Tomorrow is a really important day for me as it will be the first time since the 7th February 2012 that I haven’t had the anti-cancer ABVD chemotherapy drugs pumped into my body on a fortnightly basis and I am sooooooo looking forward to that. For six months I’ve been feeling wretched from the chemo infusion and then gradually begun to feel a bit less wretched towards the end of the two weeks only to know that the day after the whole thing will start over again. Well, tomorrow it won’t! I know it will take some time for me to start to feel normal again, to look at my nails and not see the differently coloured “chemo band” on them. I know it will take time for me to regain muscle mass and that it will also take time for me to discover whether the damage done by the drugs to my heart and lungs is significant in the way it impacts on the kind of life I hope to lead. All of this has led me to start thinking about things I want to do as my health returns. I don’t mean “do” in the sense of “I want to bring about world peace” (although that would be nice!) but on a much more prosaic and very selfish level. It’s not definitive – actually at the moment it’s much more lustful, or, perhaps, hedonistic!
- Eat a salad
- Eat a crunchy apple with juice trickling down my chin
- Have my first post-chemo haircut
- Enjoy a long walk in the park
- Concentrate for several hours
- Get my Florida driver’s licence
- Drive a car with my wife as passenger instead of chauffeur
- Get a job
- Go shopping – I really can’t believe that one but it’s true!
- Go out for a meal
- Be around people
- Have enough energy to get out of the house whenever I want to
- Stay awake for more than three or four hours
- Linger in the library when choosing books
- Participate in a cancer research fund-raiser
For three weeks I’ve been watching Le Tour de France – well the highlights anyway as my chemo-brain could cope with that level of concentration – and have been utterly amazed and impressed by the performances of Team Sky, particularly Bradley Wiggins, Chris Froome and Mark Cavendish. Watching world champion Cavendish playing the domestique and bottle carrier was an amazing statement about team dynamics. A clean British cycling team not only winning the Tour but also having second place is amazing. Bring on the Olympics!!
Below are some links to sites I’ve recently come across which deal with recent cancer research. Hope something here may help you.
Can aspirin help to stop cancer spreading? The answer seems to be “maybe”. Check out http://scienceblog.cancerresearchuk.org/2012/03/21/aspirin-and-cancer-the-picture-becomes-clearer/
Here’s a site I haven’t previously come across which details research projects. Unfortunately a link to the cancer pages won’t work so I’m afraid you’ll need to use the search box in the top right corner to go there. I couldn’t find a way keeping both relevance and date as filters so, assuming you go for relevance you’ll have to work your way through the various pages for the bang up the minute research. http://www.research.gov/research-portal/appmanager/base/desktop;jsessionid=LdqCPtnLL1c8nwMnB3v2GJyfGHwXznMxSLxKPJTFsCV2sllmGtRW!1287126019!854248404?_nfpb=true&_windowLabel=statesAndTerritories_4&_urlType=action&statesAndTerritories_4_action=selectState&statesAndTerritories_4_id=CT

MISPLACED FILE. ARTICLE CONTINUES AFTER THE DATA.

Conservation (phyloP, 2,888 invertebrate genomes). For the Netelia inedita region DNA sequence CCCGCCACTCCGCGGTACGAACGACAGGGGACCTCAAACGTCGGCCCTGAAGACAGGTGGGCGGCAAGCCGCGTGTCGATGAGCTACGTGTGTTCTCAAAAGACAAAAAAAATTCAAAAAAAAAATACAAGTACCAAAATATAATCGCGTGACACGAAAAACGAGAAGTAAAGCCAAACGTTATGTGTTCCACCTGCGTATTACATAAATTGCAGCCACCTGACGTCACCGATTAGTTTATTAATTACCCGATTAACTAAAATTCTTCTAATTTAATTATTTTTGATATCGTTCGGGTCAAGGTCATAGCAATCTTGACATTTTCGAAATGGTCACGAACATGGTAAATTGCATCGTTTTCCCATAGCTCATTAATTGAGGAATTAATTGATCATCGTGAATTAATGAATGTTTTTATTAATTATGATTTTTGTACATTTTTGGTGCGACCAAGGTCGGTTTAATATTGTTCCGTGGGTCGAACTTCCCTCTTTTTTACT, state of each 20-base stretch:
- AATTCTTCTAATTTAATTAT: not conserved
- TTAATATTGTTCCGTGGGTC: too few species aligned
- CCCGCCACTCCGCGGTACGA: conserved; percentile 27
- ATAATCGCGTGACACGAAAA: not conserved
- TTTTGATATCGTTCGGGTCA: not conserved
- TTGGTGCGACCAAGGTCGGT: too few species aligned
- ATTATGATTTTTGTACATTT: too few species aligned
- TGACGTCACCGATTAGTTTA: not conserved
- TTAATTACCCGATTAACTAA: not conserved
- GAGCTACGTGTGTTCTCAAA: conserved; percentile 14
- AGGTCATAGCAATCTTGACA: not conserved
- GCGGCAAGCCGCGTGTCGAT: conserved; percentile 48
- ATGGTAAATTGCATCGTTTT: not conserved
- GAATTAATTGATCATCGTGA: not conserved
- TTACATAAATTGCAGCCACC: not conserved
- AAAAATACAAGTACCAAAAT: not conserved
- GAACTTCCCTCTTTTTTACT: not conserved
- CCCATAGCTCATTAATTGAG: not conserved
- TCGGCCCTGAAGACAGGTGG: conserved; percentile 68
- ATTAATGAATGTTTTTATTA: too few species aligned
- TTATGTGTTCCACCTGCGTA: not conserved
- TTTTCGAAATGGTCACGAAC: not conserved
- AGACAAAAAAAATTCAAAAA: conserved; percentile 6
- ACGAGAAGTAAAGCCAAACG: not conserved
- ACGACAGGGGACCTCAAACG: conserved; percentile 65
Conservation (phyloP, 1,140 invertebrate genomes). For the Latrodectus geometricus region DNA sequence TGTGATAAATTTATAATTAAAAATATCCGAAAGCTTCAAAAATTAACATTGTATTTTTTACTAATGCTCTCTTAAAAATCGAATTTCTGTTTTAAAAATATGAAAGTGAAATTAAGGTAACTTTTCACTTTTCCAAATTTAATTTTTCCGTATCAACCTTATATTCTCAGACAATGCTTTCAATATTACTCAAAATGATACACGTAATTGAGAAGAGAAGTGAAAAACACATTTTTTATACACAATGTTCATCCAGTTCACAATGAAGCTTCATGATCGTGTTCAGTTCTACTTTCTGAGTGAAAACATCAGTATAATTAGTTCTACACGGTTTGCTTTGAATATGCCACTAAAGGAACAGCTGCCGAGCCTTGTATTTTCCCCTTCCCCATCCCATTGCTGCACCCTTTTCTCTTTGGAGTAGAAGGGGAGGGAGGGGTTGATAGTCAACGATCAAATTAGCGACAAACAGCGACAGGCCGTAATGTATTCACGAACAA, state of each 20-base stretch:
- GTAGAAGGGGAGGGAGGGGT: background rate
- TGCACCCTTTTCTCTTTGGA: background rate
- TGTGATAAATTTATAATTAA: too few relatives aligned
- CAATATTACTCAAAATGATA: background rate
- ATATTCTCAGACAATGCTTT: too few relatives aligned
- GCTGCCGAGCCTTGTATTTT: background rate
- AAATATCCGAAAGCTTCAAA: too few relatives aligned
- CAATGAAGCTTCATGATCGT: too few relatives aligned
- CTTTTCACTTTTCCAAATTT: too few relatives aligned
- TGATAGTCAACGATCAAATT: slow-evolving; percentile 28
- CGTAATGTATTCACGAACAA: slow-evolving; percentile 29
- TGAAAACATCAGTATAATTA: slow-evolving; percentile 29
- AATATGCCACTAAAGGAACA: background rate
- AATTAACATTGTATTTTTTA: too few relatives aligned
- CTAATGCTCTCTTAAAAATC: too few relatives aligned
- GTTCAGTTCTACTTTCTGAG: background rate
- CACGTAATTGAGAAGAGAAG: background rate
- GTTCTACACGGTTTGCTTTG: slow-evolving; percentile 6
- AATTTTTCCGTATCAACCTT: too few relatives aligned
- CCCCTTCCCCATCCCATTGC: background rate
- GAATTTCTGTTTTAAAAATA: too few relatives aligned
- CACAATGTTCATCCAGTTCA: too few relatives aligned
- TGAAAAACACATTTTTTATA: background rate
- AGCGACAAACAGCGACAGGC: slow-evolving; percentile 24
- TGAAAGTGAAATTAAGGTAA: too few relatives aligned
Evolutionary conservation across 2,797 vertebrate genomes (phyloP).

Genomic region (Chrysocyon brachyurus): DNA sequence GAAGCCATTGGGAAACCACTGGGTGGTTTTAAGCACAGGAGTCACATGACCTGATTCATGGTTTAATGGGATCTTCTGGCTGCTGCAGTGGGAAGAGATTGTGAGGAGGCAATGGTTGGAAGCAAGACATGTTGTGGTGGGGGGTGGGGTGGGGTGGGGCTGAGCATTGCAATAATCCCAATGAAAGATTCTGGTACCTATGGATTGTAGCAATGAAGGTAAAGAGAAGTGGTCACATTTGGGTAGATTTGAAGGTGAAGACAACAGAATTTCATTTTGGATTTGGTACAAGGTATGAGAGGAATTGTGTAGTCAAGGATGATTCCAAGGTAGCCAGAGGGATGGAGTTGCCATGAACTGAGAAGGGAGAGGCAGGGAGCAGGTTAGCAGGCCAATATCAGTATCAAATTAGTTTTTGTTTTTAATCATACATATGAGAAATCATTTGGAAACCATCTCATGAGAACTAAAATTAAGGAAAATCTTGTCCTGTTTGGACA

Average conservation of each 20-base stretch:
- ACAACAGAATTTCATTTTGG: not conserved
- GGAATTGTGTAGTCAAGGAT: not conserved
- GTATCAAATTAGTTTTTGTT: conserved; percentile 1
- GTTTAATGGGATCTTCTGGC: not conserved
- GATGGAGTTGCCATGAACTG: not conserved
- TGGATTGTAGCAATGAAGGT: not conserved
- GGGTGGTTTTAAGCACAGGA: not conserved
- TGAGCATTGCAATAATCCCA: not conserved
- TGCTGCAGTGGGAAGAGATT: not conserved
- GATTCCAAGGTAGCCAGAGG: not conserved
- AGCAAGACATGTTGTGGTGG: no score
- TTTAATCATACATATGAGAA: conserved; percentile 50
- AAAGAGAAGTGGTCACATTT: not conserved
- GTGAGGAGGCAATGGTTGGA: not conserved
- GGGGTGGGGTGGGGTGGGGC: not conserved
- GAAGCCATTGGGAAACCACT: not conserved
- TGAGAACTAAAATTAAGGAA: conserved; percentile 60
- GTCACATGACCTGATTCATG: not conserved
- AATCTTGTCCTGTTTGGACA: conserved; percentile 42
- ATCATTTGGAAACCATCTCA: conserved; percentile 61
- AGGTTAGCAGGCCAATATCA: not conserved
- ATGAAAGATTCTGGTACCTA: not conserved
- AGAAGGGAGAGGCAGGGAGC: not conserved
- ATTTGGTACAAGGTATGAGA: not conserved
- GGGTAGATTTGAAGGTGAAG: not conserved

EU approval of a new lung cancer drug, Xalkori, http://uk.reuters.com/article/2012/07/20/us-pfizer-europe-idUKBRE86J0OU20120720
I couldn’t find any way to shorten this title “AT13148 Is a Novel, Oral Multi-AGC Kinase Inhibitor with Potent Pharmacodynamic and Antitumor Activity” http://clincancerres.aacrjournals.org/content/early/2012/06/26/1078-0432.CCR-11-3313.abstract
Neuroblastoma and crizotinib http://www.icr.ac.uk/press/press_archive/press_releases_2012/22923.shtml
“Critically, we demonstrate that selective inhibition of the enzyme RNA polymerase I, that is responsible for synthesising the major ribosomal components, can be used to selectively kill cancer cells while leaving normal cells untouched.” http://info.cancerresearchuk.org/news/archive/cancernews/2012-07-10-Experimental-drug-activates-key-anti-cancer-mechanism
“Lung cancer discovery confirms drug target’s potential” http://info.cancerresearchuk.org/news/archive/cancernews/2012-07-12-Lung-cancer-discovery-confirms-drug-targets-potential
I’ve mentioned several times that one of my fears was that the chemotherapy would leave me nailed to the bathroom floor vomiting and I’ve thought myself very fortunate that this has not happened. Well last night it did – seven solid hours with an already empty stomach. Was it actually the chemo or just some bug as it’s now a full week since I had my last infusion? I don’t know, and, to be honest, I don’t really care, I just know that I’m glad it ended especially as I wasn’t able to swallow and keep down any medication during those hours.
Today I feel much, much better, fatigued but then that now seems to be a totally normal state of existence, just as being unable to get to sleep until dawn and then needing an afternoon nap also seems perfectly normal.
My hair is now visible! There’s still a lot of skin showing but I have every confidence that my pate will have a proper covering relatively soon, and, presumably, soon after that, the rest of my hair will start growing back in – I do miss eyelashes more than I ever thought possible!
Like most, if not all, cancer patients undergoing chemo most of my hair fell out a while ago since when it’s been growing back slowly though I still seem to have less than many a new-born babe, but, today, I got a real buzz when I was walking and could feel the air stir my hair. It’s not much is it, but, it gave me a real spring in my step after what has been a tough two weeks of fatigue.